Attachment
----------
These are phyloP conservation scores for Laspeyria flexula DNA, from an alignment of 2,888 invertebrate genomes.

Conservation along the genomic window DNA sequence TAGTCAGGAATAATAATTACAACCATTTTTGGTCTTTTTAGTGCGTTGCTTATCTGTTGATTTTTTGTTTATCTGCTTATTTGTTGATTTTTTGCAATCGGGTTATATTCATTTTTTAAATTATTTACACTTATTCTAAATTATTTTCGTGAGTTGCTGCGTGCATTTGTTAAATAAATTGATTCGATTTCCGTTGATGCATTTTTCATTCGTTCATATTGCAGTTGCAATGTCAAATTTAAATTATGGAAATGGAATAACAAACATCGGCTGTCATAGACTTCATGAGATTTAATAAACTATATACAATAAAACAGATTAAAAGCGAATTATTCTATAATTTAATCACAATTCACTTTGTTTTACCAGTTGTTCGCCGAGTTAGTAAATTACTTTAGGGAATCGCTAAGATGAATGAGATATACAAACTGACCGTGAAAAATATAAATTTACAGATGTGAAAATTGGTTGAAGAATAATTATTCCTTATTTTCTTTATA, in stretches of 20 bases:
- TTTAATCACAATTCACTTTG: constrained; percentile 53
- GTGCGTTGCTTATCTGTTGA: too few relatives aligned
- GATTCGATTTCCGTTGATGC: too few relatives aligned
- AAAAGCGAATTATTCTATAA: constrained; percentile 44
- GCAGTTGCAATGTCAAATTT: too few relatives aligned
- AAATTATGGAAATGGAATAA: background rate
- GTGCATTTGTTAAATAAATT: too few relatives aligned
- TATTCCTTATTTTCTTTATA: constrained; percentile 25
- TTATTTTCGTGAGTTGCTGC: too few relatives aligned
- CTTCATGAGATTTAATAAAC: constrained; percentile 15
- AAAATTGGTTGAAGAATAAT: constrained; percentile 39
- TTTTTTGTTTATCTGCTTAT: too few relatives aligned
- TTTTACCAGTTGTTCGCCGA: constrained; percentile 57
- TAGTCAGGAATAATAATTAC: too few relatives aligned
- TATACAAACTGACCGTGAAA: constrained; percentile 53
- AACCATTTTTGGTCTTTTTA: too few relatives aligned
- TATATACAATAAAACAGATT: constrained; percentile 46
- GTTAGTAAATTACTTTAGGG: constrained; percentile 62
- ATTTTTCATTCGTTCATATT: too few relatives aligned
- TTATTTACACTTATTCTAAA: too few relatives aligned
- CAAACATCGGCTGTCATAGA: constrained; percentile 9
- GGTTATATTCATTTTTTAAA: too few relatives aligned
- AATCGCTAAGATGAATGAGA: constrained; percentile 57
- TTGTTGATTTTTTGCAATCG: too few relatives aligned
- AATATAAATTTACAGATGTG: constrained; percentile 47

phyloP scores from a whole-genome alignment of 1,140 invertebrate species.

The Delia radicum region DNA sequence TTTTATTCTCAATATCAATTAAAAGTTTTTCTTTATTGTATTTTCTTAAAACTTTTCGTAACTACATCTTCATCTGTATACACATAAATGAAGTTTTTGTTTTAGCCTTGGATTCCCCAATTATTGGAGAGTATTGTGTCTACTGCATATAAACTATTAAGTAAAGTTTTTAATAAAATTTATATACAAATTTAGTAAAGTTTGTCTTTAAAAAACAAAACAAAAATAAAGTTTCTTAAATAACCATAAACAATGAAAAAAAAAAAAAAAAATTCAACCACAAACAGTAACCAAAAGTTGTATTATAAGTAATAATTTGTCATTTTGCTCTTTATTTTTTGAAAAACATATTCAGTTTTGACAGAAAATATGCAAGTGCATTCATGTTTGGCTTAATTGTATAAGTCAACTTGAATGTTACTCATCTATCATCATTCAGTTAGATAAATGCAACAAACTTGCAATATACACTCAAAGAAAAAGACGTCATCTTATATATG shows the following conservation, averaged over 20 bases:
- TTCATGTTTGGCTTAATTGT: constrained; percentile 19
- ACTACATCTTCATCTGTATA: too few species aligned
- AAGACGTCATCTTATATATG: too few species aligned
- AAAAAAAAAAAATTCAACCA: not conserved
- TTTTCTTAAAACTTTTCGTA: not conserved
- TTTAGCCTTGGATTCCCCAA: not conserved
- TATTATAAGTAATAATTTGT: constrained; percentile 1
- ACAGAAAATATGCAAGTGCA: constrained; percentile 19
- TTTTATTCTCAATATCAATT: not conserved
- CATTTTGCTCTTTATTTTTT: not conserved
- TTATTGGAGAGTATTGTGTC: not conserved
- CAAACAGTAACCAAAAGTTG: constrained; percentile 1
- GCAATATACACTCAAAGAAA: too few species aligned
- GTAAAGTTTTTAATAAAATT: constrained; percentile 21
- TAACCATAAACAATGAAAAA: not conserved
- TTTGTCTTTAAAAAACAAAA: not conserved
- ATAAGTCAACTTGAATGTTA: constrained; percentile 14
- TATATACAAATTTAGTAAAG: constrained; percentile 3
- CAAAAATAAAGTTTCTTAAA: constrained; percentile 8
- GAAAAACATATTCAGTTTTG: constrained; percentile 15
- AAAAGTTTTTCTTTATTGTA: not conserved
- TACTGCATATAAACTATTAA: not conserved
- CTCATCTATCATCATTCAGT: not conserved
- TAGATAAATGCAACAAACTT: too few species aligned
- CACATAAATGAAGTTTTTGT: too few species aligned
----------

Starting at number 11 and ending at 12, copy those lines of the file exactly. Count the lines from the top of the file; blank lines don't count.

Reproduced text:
- TTATTTTCGTGAGTTGCTGC: too few relatives aligned
- CTTCATGAGATTTAATAAAC: constrained; percentile 15